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OpEdNews Op Eds    H3'ed 1/25/13

Obama's Legacy: Drone Wars

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After Barack Obama's stirring second inaugural address, Democrats anticipate action on vital domestic issues, such as immigration reform and gun control. Nonetheless, the national security budget will continue to dominate discretionary expenditures, as the president pursues the "war" on terror using aerial robots -- drones.

A new NBC/Wall Street Journal poll asked about Obama's first-term accomplishments. "Bringing all the troops home from Iraq" and "killing Osama bin Laden" were ranked number one and two. While 22 percent of the NBC/WSJ poll respondents were pleased with the end of the war in Iraq and 21 percent looked favorably on the demise of bin Laden, 16 percent said Obama's biggest failure was "keeping American troops in Afghanistan."

Obama's aggressive use of drones is a tacit acknowledgement that Americans have grown tired of endless war and military casualties. As a consequence, rather than subvert George W. Bush's war on terror, President Obama has expanded it; he has increased warrantless wiretapping, military tribunals, indefinite detentions and killer-drone strikes. Estimates are that aerial robots have killed several thousand suspected al Qaeda militants, including at least three American citizens. (Roughly 14 to 19 percent  of the drone strike victims have been civilians.)

On February 4, 2002, the first killer-drone strike occurred in Afghanistan. Since then there have been approximately 423 similar attacks, 52 authorized by George W. Bush and the balance by Obama. Both presidents used the same legal justification, Congress' 2001 Authorization for Use of Military Force as well as the international law regarding nations' right to self-defense. 

The killer-drone strikes have occurred in six countries that we know of: Afghanistan, Iraq, Libya, Pakistan, Somalia and Yemen. The bulk of the strikes, and deaths, have occurred in Pakistan's Northwest Frontier Province or the adjacent area of Afghanistan, an area known to house both al Qaeda and Taliban leaders. There's no evidence that the U.S. has used killer drones in Iraq since the end of the war on December 15, 2011, although we continue to use surveillance drones there. On December 4, 2012, Iran claimed to have captured a U.S. drone that flew over its airspace.

Most of America's 10,000+ drones are operated by the CIA and the elite military Joint Special Operations Command. The most commonly used killer drone is the Predator MQ-1 equipped with Hellfire missiles. Cruising at 85 miles per hour, the 360 Predators each have a range of 770 miles and can stay aloft for 24 hours at heights up to 25,000 feet. The Predator program has cost at least $2.38 billion; each drone costs $4 million to build and millions more to operate. Drone operations are conducted from an estimated 60 bases around the world.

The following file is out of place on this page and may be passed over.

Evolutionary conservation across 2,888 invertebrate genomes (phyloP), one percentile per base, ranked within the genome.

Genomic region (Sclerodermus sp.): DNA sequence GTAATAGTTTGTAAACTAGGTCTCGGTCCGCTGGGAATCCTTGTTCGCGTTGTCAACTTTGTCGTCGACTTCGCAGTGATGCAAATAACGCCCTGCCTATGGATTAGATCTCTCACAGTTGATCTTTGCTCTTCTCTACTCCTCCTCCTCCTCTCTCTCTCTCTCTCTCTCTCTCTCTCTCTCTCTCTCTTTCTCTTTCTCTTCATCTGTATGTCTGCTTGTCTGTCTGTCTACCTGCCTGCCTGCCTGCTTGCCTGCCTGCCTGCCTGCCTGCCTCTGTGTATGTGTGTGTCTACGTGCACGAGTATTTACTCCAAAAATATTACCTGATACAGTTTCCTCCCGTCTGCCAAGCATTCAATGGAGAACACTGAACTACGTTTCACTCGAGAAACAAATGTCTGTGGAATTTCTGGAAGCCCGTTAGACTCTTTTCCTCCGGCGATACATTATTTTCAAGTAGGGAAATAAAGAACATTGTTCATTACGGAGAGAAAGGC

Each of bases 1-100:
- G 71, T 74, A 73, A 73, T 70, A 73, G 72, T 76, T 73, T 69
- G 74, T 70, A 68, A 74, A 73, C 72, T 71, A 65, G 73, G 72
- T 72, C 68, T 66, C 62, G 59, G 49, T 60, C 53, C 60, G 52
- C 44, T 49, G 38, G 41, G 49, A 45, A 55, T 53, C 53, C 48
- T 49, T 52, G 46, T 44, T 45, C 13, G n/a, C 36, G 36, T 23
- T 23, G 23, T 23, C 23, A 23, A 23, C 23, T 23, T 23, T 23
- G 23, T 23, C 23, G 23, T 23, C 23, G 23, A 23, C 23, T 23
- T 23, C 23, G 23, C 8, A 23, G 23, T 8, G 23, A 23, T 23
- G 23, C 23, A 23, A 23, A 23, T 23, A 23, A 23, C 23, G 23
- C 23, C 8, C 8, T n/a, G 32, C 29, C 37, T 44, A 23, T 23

President Obama has made killer drones his weapon of choice in the war on terror. This strategy has benefitted Obama in two ways.

First, it has worked politically. Obama is the first Democratic President in 60 years  to have unassailable credentials on national security. During the 2012 presidential campaign, Obama was seen as stronger than Mitt Romney. Obama won the  final debate , on foreign policy and national security, because Romney couldn't differentiate himself from the president -- Romney's stance on most issues was, "Me, too." Obama's closing remarks  summarized  his perspective: "As Commander in Chief, I will maintain the strongest military in the world, keep faith with our troops, and go after those who would do us harm."

Second, the expansion of drone usage has given the administration an inexpensive and popular way to fight the war on terror. A war-weary public views killer drones as a preferable alternative to boots on the ground.

After his victory in 2008, many Democrats expected Barack Obama's national security policy to be guided by ethical considerations. Instead the White House borrowed from Henry Kissinger's Realpolitik and adopted a strategy based upon pragmatics. Chief among these is pursuit of al Qaeda operatives in a manner that minimizes loss of American lives.

Obama is not the first Democratic President whose national security policy has been driven by pragmatics. Franklin Roosevelt approved the internment of Japanese Americans. Harry Truman authorized the atomic bombing of Japan. John Kennedy approved a CIA plan to invade Cuba. Lyndon Johnson launched the War in Vietnam.

Many of us expected better of Barack Obama. We did not think he would steal a page from the Bush/Cheney playbook. As journalist Mark Danner observed, "If President Obama has made himself largely invulnerable to the politics of fear it is because he has to a great extent taken it over in advance by his cool and ruthless methods, and left little political space for discussion."

During his second term, Obama may take action on vital domestic issues but he will also continue the war on terror with a bloated national security establishment and ferocious use of killer drones. The president's legacy will be drone warfare.

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Bob Burnett is a Berkeley writer. In a previous life he was one of the executive founders of Cisco Systems.
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